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When you think of sexual harassment in the workplace, you would be forgiven for thinking that it means a physical violation but actually, it runs far deeper. 
In a work environment, it can be difficult to know the boundaries. An employee may not realise that they are making a colleague feel uncomfortable which is why, as an employer, you need to make your position clear. 

 What are some examples of sexual harassment? 

🟢 Flirting 
🟢 Making comments about someone’s clothing or the way they look 
🟢 Sexually offensive jokes 
🟢 Making fun of someone’s sexual orientation 
🟢 Sharing sexual images with colleagues 
🟢 Touching someone against their will (even hugging is out of bounds) 
🟢 Assault or rape 
In many cases, an employee may be sexually harassing a colleague without even realising it. For example, they may feel they are harmlessly flirting when that is actually making the other person feel uncomfortable. 
Another example is hugging. Whilst it feels like a perfectly natural thing to do, there is no place for it in the workplace. Not everyone feels comfortable with that level of physical contact. 
Complimenting someone on how they look can also be seen as sexual harassment. Whilst it may be a compliment to one staff member, it is uncomfortable to another. 
There is a key word throughout all of these examples; Uncomfortable
Whilst we should all be aware that any physical violation will not be tolerated, these more subtle breaches can often be overlooked. 

 How can you manage sexual harassment in the workplace? 

Firstly, you need to create a zero-tolerance culture in your organisation. Make it clear through your policies and procedures that any breaches or complaints will be taken seriously. 
You could also; 
➡️ Provide training for both staff and managers. Including what is and is not acceptable, how to recognise sexual harassment, what to do if you witness sexual harassment and how to manage a complaint.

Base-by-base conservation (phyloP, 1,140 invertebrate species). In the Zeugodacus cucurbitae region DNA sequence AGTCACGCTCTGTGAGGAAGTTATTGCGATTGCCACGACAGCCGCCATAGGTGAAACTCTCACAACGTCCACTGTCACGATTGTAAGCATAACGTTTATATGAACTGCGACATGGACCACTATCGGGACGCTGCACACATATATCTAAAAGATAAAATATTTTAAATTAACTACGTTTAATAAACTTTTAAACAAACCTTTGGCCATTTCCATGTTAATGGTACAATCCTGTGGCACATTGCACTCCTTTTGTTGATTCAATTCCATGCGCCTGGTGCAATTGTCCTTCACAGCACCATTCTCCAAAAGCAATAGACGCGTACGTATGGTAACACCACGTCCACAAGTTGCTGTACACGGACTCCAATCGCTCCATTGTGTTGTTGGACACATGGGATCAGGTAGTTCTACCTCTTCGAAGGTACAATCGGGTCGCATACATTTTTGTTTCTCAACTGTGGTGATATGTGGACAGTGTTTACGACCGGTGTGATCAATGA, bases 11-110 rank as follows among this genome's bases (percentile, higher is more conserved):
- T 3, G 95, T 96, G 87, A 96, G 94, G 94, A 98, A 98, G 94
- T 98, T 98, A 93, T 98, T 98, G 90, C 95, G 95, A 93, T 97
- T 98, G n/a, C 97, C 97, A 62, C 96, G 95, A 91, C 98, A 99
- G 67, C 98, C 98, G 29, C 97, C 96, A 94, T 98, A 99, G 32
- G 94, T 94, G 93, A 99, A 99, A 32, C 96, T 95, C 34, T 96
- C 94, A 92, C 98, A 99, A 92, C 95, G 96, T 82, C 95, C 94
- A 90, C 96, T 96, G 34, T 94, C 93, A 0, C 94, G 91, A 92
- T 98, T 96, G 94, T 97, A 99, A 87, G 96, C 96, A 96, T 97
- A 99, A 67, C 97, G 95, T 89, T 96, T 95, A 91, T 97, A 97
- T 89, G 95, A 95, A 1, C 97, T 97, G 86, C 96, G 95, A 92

➡️ Have an open door policy. Make it easy for staff to air their concerns without fear of repercussions. 
➡️ Take any accusations seriously. Do not brush them off as a joke or a silly misdemeanour. If an employee is made to feel uncomfortable in any way, it is no joke. 
➡️ Have a clear policy in place and ensure every staff member reads and understands it. If a complaint is made, look at those policies and be honest about what is not working and change it. 
➡️ Assess risks within the workplace. Consider environments where alcohol may be involved or even work responsibilities between colleagues. A power struggle can often result in a complaint. 


Most importantly, have clear reporting procedures and follow them to the letter. If the issue cannot be resolved informally, follow the ACAS Code of Practice on Disciplinary and grievance procedures, and ensure everyone involved knows what is happening and when. 
Sexual harassment can happen to anyone. As an employer, ensure you are doing everything you can do, to keep it away from your organisation. 
If you need any advice on your procedures or how to manage a complaint, please do not hesitate to get in touch. 
Please do not hesitate to contact if you would like to discuss a complaint that you have received. Taking HR from 'TO DO' to 'DONE'. 
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